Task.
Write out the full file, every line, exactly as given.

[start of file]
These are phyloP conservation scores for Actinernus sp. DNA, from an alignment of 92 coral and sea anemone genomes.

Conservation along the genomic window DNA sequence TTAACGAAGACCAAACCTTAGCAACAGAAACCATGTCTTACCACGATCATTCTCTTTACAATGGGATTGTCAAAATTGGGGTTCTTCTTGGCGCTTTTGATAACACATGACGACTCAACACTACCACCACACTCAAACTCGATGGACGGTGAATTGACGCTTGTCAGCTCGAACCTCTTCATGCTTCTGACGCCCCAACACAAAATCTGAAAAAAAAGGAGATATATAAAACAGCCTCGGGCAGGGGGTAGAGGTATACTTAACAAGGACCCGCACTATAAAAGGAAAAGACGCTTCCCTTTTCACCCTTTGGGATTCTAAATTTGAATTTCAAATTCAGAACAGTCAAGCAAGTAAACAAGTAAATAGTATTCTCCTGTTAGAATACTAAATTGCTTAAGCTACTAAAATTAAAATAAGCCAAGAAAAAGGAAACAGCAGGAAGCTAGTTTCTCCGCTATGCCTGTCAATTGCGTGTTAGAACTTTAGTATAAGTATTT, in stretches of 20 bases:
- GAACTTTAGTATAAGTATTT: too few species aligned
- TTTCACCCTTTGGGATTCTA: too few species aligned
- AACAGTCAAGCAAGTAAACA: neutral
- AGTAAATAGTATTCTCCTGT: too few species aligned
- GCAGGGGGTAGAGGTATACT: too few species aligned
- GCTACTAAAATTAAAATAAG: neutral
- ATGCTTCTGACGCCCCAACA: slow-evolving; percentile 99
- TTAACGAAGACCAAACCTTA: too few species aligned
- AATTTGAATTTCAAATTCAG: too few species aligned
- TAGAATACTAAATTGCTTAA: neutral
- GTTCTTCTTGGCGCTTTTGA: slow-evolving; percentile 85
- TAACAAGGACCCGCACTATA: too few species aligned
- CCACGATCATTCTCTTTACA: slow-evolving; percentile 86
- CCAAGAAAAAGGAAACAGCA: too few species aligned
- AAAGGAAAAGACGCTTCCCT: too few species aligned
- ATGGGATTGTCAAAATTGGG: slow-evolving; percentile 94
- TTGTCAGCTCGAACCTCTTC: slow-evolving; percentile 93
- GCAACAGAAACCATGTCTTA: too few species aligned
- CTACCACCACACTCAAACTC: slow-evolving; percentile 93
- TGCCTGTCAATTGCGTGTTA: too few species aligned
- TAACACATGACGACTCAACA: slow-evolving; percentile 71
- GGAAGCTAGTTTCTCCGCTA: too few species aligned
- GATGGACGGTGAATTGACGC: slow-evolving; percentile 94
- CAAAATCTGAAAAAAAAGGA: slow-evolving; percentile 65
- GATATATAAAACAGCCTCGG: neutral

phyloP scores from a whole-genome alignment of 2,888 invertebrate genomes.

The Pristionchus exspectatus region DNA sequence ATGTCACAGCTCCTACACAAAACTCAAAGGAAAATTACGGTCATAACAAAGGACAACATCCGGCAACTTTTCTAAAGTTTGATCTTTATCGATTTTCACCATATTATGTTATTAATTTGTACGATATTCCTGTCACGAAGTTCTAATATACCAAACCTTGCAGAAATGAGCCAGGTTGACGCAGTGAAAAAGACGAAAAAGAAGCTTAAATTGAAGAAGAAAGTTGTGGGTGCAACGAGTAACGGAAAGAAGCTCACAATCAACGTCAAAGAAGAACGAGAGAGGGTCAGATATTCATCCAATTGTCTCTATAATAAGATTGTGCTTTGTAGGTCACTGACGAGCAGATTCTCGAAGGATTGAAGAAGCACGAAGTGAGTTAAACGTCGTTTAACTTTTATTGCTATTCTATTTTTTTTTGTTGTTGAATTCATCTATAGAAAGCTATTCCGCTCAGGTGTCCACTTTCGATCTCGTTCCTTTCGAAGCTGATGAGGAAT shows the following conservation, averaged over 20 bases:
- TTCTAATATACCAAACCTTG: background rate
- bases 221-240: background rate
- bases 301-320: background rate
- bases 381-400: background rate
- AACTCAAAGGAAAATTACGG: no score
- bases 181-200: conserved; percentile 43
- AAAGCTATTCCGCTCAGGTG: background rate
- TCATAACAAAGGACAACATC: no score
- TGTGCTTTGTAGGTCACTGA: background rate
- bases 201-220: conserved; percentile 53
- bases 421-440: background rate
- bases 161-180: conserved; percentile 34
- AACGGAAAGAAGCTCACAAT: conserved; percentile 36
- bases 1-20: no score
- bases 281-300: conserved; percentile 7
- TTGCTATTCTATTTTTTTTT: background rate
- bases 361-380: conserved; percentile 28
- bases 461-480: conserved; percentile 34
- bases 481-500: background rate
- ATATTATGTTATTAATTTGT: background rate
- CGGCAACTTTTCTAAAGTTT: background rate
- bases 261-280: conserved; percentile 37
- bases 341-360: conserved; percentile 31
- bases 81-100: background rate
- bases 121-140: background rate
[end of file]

These are phyloP conservation scores for Actinernus sp. DNA, from an alignment of 92 coral and sea anemone genomes.

Conservation along the genomic window DNA sequence TTAACGAAGACCAAACCTTAGCAACAGAAACCATGTCTTACCACGATCATTCTCTTTACAATGGGATTGTCAAAATTGGGGTTCTTCTTGGCGCTTTTGATAACACATGACGACTCAACACTACCACCACACTCAAACTCGATGGACGGTGAATTGACGCTTGTCAGCTCGAACCTCTTCATGCTTCTGACGCCCCAACACAAAATCTGAAAAAAAAGGAGATATATAAAACAGCCTCGGGCAGGGGGTAGAGGTATACTTAACAAGGACCCGCACTATAAAAGGAAAAGACGCTTCCCTTTTCACCCTTTGGGATTCTAAATTTGAATTTCAAATTCAGAACAGTCAAGCAAGTAAACAAGTAAATAGTATTCTCCTGTTAGAATACTAAATTGCTTAAGCTACTAAAATTAAAATAAGCCAAGAAAAAGGAAACAGCAGGAAGCTAGTTTCTCCGCTATGCCTGTCAATTGCGTGTTAGAACTTTAGTATAAGTATTT, in stretches of 20 bases:
- GAACTTTAGTATAAGTATTT: too few species aligned
- TTTCACCCTTTGGGATTCTA: too few species aligned
- AACAGTCAAGCAAGTAAACA: neutral
- AGTAAATAGTATTCTCCTGT: too few species aligned
- GCAGGGGGTAGAGGTATACT: too few species aligned
- GCTACTAAAATTAAAATAAG: neutral
- ATGCTTCTGACGCCCCAACA: slow-evolving; percentile 99
- TTAACGAAGACCAAACCTTA: too few species aligned
- AATTTGAATTTCAAATTCAG: too few species aligned
- TAGAATACTAAATTGCTTAA: neutral
- GTTCTTCTTGGCGCTTTTGA: slow-evolving; percentile 85
- TAACAAGGACCCGCACTATA: too few species aligned
- CCACGATCATTCTCTTTACA: slow-evolving; percentile 86
- CCAAGAAAAAGGAAACAGCA: too few species aligned
- AAAGGAAAAGACGCTTCCCT: too few species aligned
- ATGGGATTGTCAAAATTGGG: slow-evolving; percentile 94
- TTGTCAGCTCGAACCTCTTC: slow-evolving; percentile 93
- GCAACAGAAACCATGTCTTA: too few species aligned
- CTACCACCACACTCAAACTC: slow-evolving; percentile 93
- TGCCTGTCAATTGCGTGTTA: too few species aligned
- TAACACATGACGACTCAACA: slow-evolving; percentile 71
- GGAAGCTAGTTTCTCCGCTA: too few species aligned
- GATGGACGGTGAATTGACGC: slow-evolving; percentile 94
- CAAAATCTGAAAAAAAAGGA: slow-evolving; percentile 65
- GATATATAAAACAGCCTCGG: neutral

phyloP scores from a whole-genome alignment of 2,888 invertebrate genomes.

The Pristionchus exspectatus region DNA sequence ATGTCACAGCTCCTACACAAAACTCAAAGGAAAATTACGGTCATAACAAAGGACAACATCCGGCAACTTTTCTAAAGTTTGATCTTTATCGATTTTCACCATATTATGTTATTAATTTGTACGATATTCCTGTCACGAAGTTCTAATATACCAAACCTTGCAGAAATGAGCCAGGTTGACGCAGTGAAAAAGACGAAAAAGAAGCTTAAATTGAAGAAGAAAGTTGTGGGTGCAACGAGTAACGGAAAGAAGCTCACAATCAACGTCAAAGAAGAACGAGAGAGGGTCAGATATTCATCCAATTGTCTCTATAATAAGATTGTGCTTTGTAGGTCACTGACGAGCAGATTCTCGAAGGATTGAAGAAGCACGAAGTGAGTTAAACGTCGTTTAACTTTTATTGCTATTCTATTTTTTTTTGTTGTTGAATTCATCTATAGAAAGCTATTCCGCTCAGGTGTCCACTTTCGATCTCGTTCCTTTCGAAGCTGATGAGGAAT shows the following conservation, averaged over 20 bases:
- TTCTAATATACCAAACCTTG: background rate
- bases 221-240: background rate
- bases 301-320: background rate
- bases 381-400: background rate
- AACTCAAAGGAAAATTACGG: no score
- bases 181-200: conserved; percentile 43
- AAAGCTATTCCGCTCAGGTG: background rate
- TCATAACAAAGGACAACATC: no score
- TGTGCTTTGTAGGTCACTGA: background rate
- bases 201-220: conserved; percentile 53
- bases 421-440: background rate
- bases 161-180: conserved; percentile 34
- AACGGAAAGAAGCTCACAAT: conserved; percentile 36
- bases 1-20: no score
- bases 281-300: conserved; percentile 7
- TTGCTATTCTATTTTTTTTT: background rate
- bases 361-380: conserved; percentile 28
- bases 461-480: conserved; percentile 34
- bases 481-500: background rate
- ATATTATGTTATTAATTTGT: background rate
- CGGCAACTTTTCTAAAGTTT: background rate
- bases 261-280: conserved; percentile 37
- bases 341-360: conserved; percentile 31
- bases 81-100: background rate
- bases 121-140: background rate